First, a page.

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By Ray Stern
By New Times
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By Stephen Lemons
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Hall -- whose sole legal focus is appealing death-penalty convictions -- said she understood how Comer's destructive experiences at the Folsom prison had affected him: "The story that needs to be told in your case is that society has to share in the responsibility for the death of the man you were convicted of killing. That society helped pull the trigger that night."
Even that overwrought plea didn't work. Comer remained determined to die by lethal injection.
Volunteering for execution isn't as rare as it might seem. Since the U.S. Supreme Court ruled in 1976 that capital punishment is constitutional, more than 90 convicted murderers have asked to be put to death -- including 60 since 1996.
When the Ninth Circuit received Comer's letter, it already had been considering his criminal appeal -- the one written by Peter Eckerstrom. The court expressed concerns about Comer's mental state, and how that may intersect with his life on SMU II. That took on added significance when Judge Warren Ferguson noted that the inmate's request to die came amid "serious questions about the constitutionality of his conviction and sentence."
That comment strongly suggests the panel -- known in legal circles for its civil libertarian bent -- is considering overturning Comer's death sentence, maybe even his murder conviction. But the court in June 2000 put the Comer case on hold until it hears from Judge Silver on two critical issues:
If Comer is legally competent to waive his appeals.
If his decision to speed up his execution truly is voluntary.
In late 2000, Silver appointed Phoenix attorneys Mike Kimerer and Holly Gieszl to represent Comer's desire to expedite his execution. Kimerer is one of Arizona's most respected criminal-defense attorneys. Gieszl mostly does health-care litigation, not criminal-defense work.
But she slowly won Comer's confidence -- no small feat -- by visiting him almost every week at SMU II, sorting out his complex, often mercurial moods, listening to his point of view.
Kimerer and Gieszl say they're anti-death penalty, but have had no problem pursuing their unorthodox mission -- to help Comer convince the courts that he should be allowed to die by lethal injection.
On the other side, habeas attorney Peter Eckerstrom felt compelled to explain that the fact he and Julie Hall also are strongly opposed to the death penalty has little to do with their trying to stave off Comer's execution.
"While it is true that we possess a moral opposition to the premeditated and unnecessary taking of any human life, those personal views are entirely irrelevant to these proceedings," he wrote Judge Silver last November. "We have an overriding duty to represent the interests of our client. Our view of the phenomenon of the death row volunteer is that it represents a form of suicide that we would never endorse, encourage or assist."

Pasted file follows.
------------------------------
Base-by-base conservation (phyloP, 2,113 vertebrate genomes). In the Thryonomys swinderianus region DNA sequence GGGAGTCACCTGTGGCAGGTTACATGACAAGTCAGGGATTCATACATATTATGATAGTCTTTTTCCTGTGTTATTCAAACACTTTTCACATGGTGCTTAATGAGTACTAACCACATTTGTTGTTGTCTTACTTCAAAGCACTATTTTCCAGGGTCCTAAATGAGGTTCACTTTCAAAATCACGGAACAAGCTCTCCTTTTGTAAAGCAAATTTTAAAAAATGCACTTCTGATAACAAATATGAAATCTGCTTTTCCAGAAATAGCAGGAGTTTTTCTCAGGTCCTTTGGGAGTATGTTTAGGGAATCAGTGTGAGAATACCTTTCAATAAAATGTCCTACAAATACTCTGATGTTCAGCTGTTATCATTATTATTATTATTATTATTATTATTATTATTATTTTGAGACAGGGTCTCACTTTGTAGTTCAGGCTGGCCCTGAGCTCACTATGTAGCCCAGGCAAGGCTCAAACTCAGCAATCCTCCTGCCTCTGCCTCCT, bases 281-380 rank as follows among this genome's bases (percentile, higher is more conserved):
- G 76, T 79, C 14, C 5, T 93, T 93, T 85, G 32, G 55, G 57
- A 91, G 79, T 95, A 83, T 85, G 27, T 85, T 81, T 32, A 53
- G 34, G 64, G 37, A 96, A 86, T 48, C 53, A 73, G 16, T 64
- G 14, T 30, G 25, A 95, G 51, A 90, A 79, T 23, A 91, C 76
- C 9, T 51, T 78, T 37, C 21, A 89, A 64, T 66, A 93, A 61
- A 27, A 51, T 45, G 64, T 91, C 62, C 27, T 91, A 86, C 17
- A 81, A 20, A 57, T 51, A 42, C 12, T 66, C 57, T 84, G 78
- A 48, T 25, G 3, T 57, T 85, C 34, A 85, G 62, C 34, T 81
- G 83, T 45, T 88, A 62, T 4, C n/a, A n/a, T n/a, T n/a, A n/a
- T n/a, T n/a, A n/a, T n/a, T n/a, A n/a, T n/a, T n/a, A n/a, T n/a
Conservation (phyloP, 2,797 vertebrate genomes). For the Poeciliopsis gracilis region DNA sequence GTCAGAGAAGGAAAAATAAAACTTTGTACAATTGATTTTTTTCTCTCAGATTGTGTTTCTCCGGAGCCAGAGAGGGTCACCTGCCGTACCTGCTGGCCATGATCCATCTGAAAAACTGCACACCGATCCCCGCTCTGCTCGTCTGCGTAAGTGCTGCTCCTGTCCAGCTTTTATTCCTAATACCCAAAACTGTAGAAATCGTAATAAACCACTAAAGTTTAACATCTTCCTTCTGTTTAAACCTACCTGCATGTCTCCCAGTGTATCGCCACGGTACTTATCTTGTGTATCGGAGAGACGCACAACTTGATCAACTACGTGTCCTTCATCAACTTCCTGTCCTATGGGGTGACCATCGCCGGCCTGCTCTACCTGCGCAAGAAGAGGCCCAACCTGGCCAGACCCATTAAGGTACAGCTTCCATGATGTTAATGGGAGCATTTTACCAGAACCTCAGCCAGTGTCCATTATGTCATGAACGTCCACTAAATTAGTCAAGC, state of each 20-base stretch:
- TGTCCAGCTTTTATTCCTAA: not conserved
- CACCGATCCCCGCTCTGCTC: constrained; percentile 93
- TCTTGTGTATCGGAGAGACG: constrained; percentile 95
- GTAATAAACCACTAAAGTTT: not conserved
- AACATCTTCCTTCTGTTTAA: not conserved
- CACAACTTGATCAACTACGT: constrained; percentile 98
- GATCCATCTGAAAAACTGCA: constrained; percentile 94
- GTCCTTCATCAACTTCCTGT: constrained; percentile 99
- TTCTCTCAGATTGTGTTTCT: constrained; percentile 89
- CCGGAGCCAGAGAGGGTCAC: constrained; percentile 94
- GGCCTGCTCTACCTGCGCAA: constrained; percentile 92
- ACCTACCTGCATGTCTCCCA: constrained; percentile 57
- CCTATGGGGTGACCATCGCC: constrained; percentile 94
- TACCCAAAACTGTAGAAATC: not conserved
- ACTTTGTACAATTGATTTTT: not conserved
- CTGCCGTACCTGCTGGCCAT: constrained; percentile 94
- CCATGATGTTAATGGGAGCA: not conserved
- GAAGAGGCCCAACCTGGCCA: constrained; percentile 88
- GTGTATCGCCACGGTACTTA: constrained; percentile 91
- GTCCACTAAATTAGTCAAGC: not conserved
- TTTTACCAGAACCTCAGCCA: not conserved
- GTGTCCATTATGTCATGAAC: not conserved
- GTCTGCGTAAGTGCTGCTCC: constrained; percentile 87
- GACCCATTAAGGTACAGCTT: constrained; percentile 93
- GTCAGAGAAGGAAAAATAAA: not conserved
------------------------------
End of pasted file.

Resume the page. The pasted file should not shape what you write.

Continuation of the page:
Even though Comer doesn't want them as his legal advocates, Eckerstrom indicates he and Hall will resign from the case only if Silver agrees to let the inmate drop his appeals and the Ninth Circuit upholds her ruling.
To bolster their contention that Comer is not mentally competent to decide to die, Eckerstrom and Hall hired California super-max expert Terry Kupers to examine Comer and his cell at SMU II.
The California psychiatrist concluded that Comer has been rendered incompetent. He wrote in a report to Silver that Comer's thinking stems from a deep depression and other psychological maladies caused by the extremely harsh living conditions.
"I have never seen a cell that is more physically alienating and isolating than the . . . cell where Mr. Comer has been confined for years," Kupers wrote, after spending about 20 hours with Comer over several sessions. "The conditions of confinement where Mr. Comer presently resides are far beneath what human decency requires, and as a result these conditions are aggravating the mental disorder that compels Mr. Comer's rule-breaking and threatening behavior. In these difficult straits, and as result of a mental disorder, Mr. Comer is not able to make an intelligent and rational decision to waive his appeals and be executed."
Kupers also contends that Comer suffers from posttraumatic stress syndrome, from the time he spent in solitary confinement 20 years ago at the prison in Folsom.
"Mr. Comer is very proud of the fact that he has not 'gone off his rocker' after 14 years in isolated confinement," he wrote. "And I concur -- that is an impressive accomplishment.
"A significant proportion of reasonable adults, were they subjected to the harsh conditions and treatment that Mr. Comer has endured for so many years, would certainly have lost their minds. But the absence of frank psychosis and being free of mental disorder are two very different things."
Judge Silver appointed North Carolina's Dr. Sally Johnson to also examine Comer. Johnson is a government psychiatrist who has conducted forensic examinations of such superstar criminals as Theodore "The Unabomber" Kaczynski, televangelist Jim Bakker, and would-be presidential assassin John Hinckley Jr. (Hinckley once wrote her a poem, titled "A Poem for My Favorite Pregnant Psychiatrist.")
Johnson spent 52 hours interviewing Comer before concluding he is competent to waive his criminal appeals. She agreed with Kupers that the conditions of Comer's incarceration are extremely severe, probably overly so. But Johnson said the super-max hasn't made Comer incapable of making a rational decision to die.